This Toronto photographer reimagines the skyline as a post-apocalyptic dystopia

This Toronto photographer reimagines the skyline as a post-apocalyptic dystopia
Photograph from Instagram

Over the past few years, the iconic Toronto skyline has become a creative blank slate for Toronto artists, who are taking familiar elements—the CN Tower, Rogers Centre, waterfront skyscrapers—and transforming them into fantastical cityscapes. One of the most inventive Instagrammers on the scene is Justin Main, a prolific photographer who goes by the handle @photified on Instagram. Main’s shots make the city seem like the world of a video game: he shows the skyline sprouting out of an iPhone screen, envisions giants stomping on the city and reimagines Toronto as a miniature city in a turtle tank. The photos are cheeky, striking and sometimes a bit scary.

The 30-year-old Main grew up in Barrie. When he was 14, he fell in love with Photoshop, spending all his spare time manipulating images. He studied photography at Georgian College, but after he graduated, he found himself weighed down by OSAP loans and decided to give up his photographic aspirations for something more stable. He got a gig at the Honda factory in Alliston, Ontario, and spent the next three years assembling car engines.

About five years ago, Main decided to quit his job, move to Toronto and pursue photography full time. “I was discouraged by most of my family and friends, but I wanted to prove to myself that I could do it,” he says. For the first couple of years, he worked in the music industry, creating album covers for hip-hop mixtapes. His ultimate goal was to get into advertising, so in 2013 he embarked on a Project 365, which involves posting one image every day. He never missed a day—even during the 2013 ice storm, when he lost power and had to camp out in Tim Hortons to work on his laptop. Three years later, he’s amassed tens of thousands of Instagram followers, and when he’s not posting on Instagram, he’s creating images for brands like Google, Club Med, Crayola and Timberland.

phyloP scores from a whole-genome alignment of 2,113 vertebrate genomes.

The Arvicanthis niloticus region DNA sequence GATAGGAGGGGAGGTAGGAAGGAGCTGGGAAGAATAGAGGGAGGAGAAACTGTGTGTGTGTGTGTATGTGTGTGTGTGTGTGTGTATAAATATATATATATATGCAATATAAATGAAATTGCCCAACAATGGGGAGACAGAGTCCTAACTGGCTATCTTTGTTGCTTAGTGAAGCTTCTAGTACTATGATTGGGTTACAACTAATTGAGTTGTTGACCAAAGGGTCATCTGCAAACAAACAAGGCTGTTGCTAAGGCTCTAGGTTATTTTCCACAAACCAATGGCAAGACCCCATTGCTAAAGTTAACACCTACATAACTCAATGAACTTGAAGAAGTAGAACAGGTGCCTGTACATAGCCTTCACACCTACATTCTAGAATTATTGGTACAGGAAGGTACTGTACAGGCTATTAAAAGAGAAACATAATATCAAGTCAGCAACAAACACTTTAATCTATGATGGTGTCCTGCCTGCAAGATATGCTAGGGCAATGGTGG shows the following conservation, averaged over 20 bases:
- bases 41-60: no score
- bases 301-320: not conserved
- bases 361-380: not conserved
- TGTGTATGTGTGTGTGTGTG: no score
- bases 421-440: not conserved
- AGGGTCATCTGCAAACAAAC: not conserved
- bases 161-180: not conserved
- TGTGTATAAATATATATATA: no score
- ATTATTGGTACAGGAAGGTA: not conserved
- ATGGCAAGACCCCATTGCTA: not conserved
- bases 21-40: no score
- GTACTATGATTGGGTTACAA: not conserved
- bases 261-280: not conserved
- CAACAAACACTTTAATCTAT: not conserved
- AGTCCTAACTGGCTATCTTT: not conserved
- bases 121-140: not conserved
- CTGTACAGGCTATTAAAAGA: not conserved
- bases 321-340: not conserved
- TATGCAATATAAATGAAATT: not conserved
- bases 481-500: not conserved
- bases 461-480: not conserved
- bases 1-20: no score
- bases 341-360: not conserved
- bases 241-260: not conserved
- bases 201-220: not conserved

Main’s shots are complex photo collages: he often spends up to 12 hours a day cropping, lighting and tinting on Photoshop, splicing together anywhere from two to 15 individual images. Many of his images are magical twists on classic Toronto sights, like the Island, the DVP and Brookfield Place. Here, Main tells us about some of the inspirations behind his coolest cityscapes.

Main created this image during the final days of the American election—the giant figure is meant to represent the impact Trump’s administration might have on Canada.


This vaguely apocalyptic landscape combines the Toronto waterfront with a rocky cliffside, making the city resemble an isolated medieval fortress. “I dreamed this up after a discussion with a friend about lunar tides,” Main explains. “I wanted to exaggerate Toronto, so it kind of looked like the Bay of Fundy.”


Main imagines what it would look like if we had a network of giant caves on the Toronto Islands. The sailboats are for scale.


Growing up, Main was a huge fan of YTV’s animated kids’ show Reboot, so he imagined a version of Toronto that looked like a scene out of the series.


In this image, Main stretches Toronto (and the Gardiner) in all directions—it’s inspired by the famous bending-city scene in Inception.



Here, he turns the Rogers Centre into a scuba-diving tank. “Now that would be worth the price of admission on a hot summer’s day,” he says.


Main skewers Toronto’s unbearable road conditions by transforming Dundas Street into a literal iceberg.


As part of his Project 365, Main challenged himself to visit all of Toronto’s popular Instagram photo ops and put his own creative twist on them. Here, he reimagined Brookfield Place as a wild menagerie inspired by the 1994 film Jumanji.


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